75mA for the opto's LED is too much, the datasheet mentions 60mA as the "Maximum Absolute Value" (parameter If).

The opto's transistor needs to saturate, because in this case you want it to "turn ON" as much as possible (right?). For it to saturate you need to give a base current that will make it have a collector current higher than the current that will flow through it and R100 and R101 (no current will flow to the MOS). In a quick calculation, we know that the SP node of the circuit will have 3V minimum, and with R100 and R101 this translates to 3V / (21K + 22.1K) ~ 68uA; so we need to set the opto's transistor base current to be comfortably higher than 68uA, it can be much higher. Since this is an opto, we don't deal with base currents; the 4N25 datasheet's tells us that this device has a CTR

***** >= 20%, which means that the collector current will be 20% or higher of the LED's current (not in all situations but let's simplify here). So for you to get 68uA of collector current you need an LED current of 68 uA / 0.20 = 340uA or higher. Let's set it to 2mA to be on the safe side.

In your circuit you have the 5V rail. When the EBRAKE closes, current will flow from there to GND, going through the opto, R103 and 1N4007 (a 1N4148 will do it and is a tad smaller and cheaper). The opto will take some voltage (the "diode forward voltage drop") out of the 5V, the 1N4007 will take some more and R103 will take the rest. 1N4007 will take out around 0.65V, the opto will take at most 1.5V (value from datasheet, Vf) so we reach 5 - 0.65 - 1.5 = 2.85V that is what R103 will see. Using Ohm's Law (again) and knowing we want 2mA through the opto's transistor (the same current will flow through the opto, R103 and D1 since they are in series) we calculate R103: 2.85V / 2mA = 1425 ~ 1.5K. All of this is an approximation, a starting estimate. As an interesting check, you can see that picking your current R103 value of 39 Ohm, it gives 2.85V / 39 = 73mA pretty close to the 75mA you mention.

The -EBS voltage when the EBREAK is applied is just D1's voltage drop, with the amounts of current we're talking here it shouldn't go over 0.8V.

You can raise R100-101 further to further reduce the impact on SP if needed. The current that the R100-101 branch pulls from SP is coming not from SP (it is an input) but from the 5V rail through the Throttle and R8, with a bit of influence from R9. I see that you mention the variable-resistor throttle but are modeling using the Hall throttle input... shouldn't you be using the throttle connector SLA pin instead of SP?

C1 shouldn't be needed, although it won't hurt.

"Sag" is a generic term, I used it because I though you would understand it better

. Let's call it by its EE name, "voltage drop". The drop I'm mentioning is the drop inside the voltage source. In the case of the 5V rail, since it comes from a 7805, it's not important to model it because your circuit is taking very little current and the 7805 has a relatively low internal resistance which won't cause any relevant voltage drop on the 5V rail. 7805 datasheet says ~8mOhm for internal resistance (they call it "output impedance" because it's dynamic and is a resistor in series with the output) so if your circuit draws 20mA (which it doesn't) that represents a drop of 20mA * 8mOhm = 0.16mV on the 5V rail - totally irrelevant.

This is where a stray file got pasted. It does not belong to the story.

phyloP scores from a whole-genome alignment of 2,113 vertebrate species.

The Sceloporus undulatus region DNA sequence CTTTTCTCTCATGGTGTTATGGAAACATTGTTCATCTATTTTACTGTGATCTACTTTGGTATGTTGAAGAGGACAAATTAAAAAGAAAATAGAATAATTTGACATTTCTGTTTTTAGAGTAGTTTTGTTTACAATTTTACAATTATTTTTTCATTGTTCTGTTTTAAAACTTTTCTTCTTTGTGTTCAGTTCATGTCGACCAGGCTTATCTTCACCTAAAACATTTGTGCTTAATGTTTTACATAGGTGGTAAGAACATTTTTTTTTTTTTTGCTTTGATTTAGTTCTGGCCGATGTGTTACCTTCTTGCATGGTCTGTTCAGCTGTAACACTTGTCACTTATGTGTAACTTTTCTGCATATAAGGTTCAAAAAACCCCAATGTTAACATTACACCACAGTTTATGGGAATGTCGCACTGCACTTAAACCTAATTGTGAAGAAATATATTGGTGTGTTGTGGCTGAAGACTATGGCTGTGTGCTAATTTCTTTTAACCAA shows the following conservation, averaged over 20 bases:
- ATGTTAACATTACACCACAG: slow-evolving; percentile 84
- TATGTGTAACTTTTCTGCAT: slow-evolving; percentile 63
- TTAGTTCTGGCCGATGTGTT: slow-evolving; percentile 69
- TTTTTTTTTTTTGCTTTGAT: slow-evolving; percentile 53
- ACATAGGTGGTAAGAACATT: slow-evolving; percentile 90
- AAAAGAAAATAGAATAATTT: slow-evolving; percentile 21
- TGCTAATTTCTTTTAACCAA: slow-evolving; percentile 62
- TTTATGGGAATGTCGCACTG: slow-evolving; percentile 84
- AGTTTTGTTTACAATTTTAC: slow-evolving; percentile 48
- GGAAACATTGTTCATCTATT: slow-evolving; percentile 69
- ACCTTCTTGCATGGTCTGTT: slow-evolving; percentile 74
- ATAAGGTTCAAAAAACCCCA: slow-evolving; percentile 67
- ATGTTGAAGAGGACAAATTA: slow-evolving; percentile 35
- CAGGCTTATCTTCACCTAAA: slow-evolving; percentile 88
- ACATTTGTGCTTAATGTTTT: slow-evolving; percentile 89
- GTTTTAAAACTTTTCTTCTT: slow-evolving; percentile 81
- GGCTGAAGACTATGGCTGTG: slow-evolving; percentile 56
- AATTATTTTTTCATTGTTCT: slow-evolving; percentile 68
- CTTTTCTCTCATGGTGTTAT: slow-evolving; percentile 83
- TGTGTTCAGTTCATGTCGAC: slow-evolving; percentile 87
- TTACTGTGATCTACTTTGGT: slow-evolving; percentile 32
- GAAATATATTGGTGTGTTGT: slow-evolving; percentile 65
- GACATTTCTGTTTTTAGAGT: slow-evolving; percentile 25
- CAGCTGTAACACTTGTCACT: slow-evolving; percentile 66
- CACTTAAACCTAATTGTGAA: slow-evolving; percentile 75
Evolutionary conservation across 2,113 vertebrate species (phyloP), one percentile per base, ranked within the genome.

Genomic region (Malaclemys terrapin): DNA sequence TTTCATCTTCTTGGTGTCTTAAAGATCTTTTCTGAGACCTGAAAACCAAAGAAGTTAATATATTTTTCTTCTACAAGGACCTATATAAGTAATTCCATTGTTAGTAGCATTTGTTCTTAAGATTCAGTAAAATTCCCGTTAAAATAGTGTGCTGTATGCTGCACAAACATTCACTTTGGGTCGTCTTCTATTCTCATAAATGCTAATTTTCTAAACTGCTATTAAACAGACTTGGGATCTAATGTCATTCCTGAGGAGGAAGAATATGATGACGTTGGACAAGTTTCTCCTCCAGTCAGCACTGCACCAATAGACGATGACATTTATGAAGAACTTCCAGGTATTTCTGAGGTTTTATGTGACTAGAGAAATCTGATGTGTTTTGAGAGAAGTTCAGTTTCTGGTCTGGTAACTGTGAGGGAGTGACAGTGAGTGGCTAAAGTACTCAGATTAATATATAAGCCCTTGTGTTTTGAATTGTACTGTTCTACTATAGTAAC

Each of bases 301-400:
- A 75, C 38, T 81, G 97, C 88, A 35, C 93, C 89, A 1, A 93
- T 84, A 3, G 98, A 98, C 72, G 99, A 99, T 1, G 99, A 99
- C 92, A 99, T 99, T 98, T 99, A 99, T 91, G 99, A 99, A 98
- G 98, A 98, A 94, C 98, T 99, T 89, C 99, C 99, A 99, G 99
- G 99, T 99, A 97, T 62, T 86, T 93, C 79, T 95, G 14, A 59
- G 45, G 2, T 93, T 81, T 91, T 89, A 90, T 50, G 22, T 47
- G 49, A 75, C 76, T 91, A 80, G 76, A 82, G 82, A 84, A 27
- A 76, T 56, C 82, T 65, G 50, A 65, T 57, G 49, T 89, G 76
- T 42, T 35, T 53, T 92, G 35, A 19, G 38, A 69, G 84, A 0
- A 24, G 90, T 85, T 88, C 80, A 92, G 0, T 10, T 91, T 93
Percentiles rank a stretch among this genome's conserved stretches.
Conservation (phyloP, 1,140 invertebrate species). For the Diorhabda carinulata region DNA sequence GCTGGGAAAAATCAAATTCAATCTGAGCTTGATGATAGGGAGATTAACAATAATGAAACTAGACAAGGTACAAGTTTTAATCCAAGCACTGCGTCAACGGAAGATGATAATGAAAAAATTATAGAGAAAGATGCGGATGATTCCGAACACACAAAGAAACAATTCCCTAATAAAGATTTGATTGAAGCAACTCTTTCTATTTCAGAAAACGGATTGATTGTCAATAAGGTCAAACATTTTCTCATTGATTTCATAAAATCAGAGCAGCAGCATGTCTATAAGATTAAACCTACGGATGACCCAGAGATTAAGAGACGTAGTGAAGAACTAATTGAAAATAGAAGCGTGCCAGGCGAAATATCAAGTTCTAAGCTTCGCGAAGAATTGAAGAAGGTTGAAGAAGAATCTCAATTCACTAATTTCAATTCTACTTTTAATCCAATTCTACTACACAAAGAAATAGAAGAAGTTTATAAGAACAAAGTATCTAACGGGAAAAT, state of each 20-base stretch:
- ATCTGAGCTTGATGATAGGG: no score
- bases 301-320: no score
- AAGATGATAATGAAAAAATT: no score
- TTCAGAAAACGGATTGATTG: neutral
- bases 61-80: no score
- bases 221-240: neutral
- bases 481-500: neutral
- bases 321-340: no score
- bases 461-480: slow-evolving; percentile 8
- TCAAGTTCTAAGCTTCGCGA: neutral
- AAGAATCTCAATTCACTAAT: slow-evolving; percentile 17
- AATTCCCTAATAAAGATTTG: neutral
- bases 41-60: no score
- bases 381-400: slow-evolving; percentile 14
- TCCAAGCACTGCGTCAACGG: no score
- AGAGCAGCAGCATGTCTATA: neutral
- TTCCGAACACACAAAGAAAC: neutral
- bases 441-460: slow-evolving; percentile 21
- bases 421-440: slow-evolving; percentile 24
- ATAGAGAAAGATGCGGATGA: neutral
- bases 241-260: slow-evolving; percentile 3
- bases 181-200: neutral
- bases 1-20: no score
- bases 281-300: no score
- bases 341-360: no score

However, if you modeled your SP point as a voltage source (you would replace R8, R9 the throttle and the 5V rail by a single voltage component that you could configure to give a ramp of voltage simulating a throttle), then the internal resistance wouldn't be irrelevant anymore because it's high compared to the current you draw from it, which you already found out.

As for the advanced settings of the voltage component. You are now simulating 5s of your circuit (.tran 5). Let's say you want to make a ramp on the 5V rail from 0 to 5V, from second 1 to second 4. You would set

Vinitial = 0 (your starting or "base" voltage)

Von = 5 (your final or "top" voltage)

Tdelay = 1 (1s at Vinitial before starting; this delay applies only to the 1st waveform cycle)

Trise = 3 (you have 3s to go from 0V to 5V, since we want to start at time = 1s and end at time = 4s)

Tfall = (empty, in this test you don't care about the fall time because the test will end before reaching it)

Ton = (empty, as Tfall)

Tperiod = (empty, as Tfall)

Ncycles = (empty, as Tfall)

Sorry for the text length, but it seems to me that you're the kind that likes to learn how to fish and not only be given the fish

Have a nice drink

!

***** CTR = Current Transfer Ratio - transfer ration from "input" (LED) to "output" (transistor)